Growth of eLearning

The future of e learning looks bright, with significant growth projected in the coming years. According to a report, the global eLearning market is expected to reach USD 374.3 billion by 2026, growing at a CAGR of 9.1% from 2021 to 2026. This growth is due to educational institutions and organizations’ increasing adoption of digital learning to improve learning outcomes and reduce costs associated with traditional learning methods.

The growth of eLearning can be attributed to several factors, including the rapid technological advancements in the field of education. With the widespread availability of high-speed internet and the proliferation of smartphones and other mobile devices, eLearning has become more accessible and convenient than ever. The mobile learning market is expected to reach $78.5 billion by 2025, growing at a CAGR of 14.5% from 2020 to 2025.

Another significant factor contributing to the growth of eLearning is the increasing demand for upskilling and reskilling among the global workforce. According to Forbes, companies with strong learning cultures are 46% more likely to be leaders in their industry. The COVID-19 pandemic has further accelerated the adoption of eLearning, with many educational institutions and organizations shifting to online learning to comply with social distancing measures. The pandemic has caused a 15% increase in global ed-tech investments, totaling $16.1 billion in 2020.

The future of e-learning is bright, with significant growth projected in the coming years. The COVID-19 pandemic has accelerated the adoption of eLearning, and technological advancements and the increasing demand for upskilling and reskilling among the global workforce are expected to drive further growth in the industry.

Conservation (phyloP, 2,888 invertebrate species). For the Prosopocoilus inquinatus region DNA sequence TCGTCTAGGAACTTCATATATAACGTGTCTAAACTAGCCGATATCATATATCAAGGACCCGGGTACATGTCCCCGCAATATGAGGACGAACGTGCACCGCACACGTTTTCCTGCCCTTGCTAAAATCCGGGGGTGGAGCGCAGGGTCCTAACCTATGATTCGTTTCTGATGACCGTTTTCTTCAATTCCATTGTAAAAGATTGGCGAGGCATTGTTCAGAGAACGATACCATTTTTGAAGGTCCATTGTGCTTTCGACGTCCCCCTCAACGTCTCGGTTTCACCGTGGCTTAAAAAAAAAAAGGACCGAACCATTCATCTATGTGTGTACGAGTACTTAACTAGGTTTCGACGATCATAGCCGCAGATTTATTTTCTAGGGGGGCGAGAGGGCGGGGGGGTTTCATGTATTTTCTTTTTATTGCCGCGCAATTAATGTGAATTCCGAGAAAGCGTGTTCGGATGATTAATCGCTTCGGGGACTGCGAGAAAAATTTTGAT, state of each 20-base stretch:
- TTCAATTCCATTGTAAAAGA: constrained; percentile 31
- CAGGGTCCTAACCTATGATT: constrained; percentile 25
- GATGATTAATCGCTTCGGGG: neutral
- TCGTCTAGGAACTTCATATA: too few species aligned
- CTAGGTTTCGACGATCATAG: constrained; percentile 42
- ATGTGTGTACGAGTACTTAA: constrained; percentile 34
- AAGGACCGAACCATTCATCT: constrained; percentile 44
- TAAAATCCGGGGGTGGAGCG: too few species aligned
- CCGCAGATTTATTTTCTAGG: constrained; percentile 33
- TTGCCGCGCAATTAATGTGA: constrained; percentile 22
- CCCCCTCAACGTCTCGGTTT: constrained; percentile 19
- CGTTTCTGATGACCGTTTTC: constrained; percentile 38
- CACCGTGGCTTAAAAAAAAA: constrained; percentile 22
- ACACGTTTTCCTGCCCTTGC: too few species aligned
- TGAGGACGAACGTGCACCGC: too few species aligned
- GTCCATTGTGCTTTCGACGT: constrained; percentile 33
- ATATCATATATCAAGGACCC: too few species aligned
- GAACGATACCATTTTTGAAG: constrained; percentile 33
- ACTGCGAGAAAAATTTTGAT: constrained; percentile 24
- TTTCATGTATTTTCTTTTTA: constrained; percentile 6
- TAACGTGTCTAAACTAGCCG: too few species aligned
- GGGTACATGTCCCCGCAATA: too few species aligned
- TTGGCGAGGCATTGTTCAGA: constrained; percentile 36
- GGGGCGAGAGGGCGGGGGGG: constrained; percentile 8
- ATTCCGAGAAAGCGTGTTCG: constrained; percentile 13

Growth of eLearning

Yes, “eLearning is changing. And we will see new models, new technologies, and designs emerge. So, let’s drop the “e” – or at least give it a new and broader definition” — Elliot Masie (the educational expert who coined the term eLearning to define online learning). So, today, we will illustrate how the growth of eLearning has progressed to date. We will also outline how the past has paved the way to the current NOW. And how the future of eLearning will continue to evolve. Let’s dive into the growth of eLearning over the years.

Growth of eLearning: A Brief Overview of its History

During the 19th century, advancements in printing and mail delivery made it possible for distance education to gain popularity. In 1858, the University of London became the first institution to offer degrees to students who had studied remotely. Students could access course materials and submit assignments via mail, and their progress was monitored through correspondence with their instructors.

In the United States, the establishment of the Chautauqua Institution in 1874 provided a platform for remote education. The institution offered a range of courses via correspondence, including philosophy, science, and languages. The Chautauqua movement gained popularity across the country, and by the early 20th century, over 10,000 study circles had been established.

Meanwhile, Isaac Pitman‘s correspondence courses in shorthand gained popularity in Europe and the United States. Students could learn shorthand at their own pace and submit their work to Pitman for grading via mail. This paved the way for other educators to experiment with remote learning and set the stage for the growth of distance education in the coming years.

In the 1930s, radio broadcasts were used for educational purposes; by the 1940s, television had become a mainstream medium of communication. The potential for using these mediums for distance learning was quickly realized, and educational programs were broadcasted to students across the country.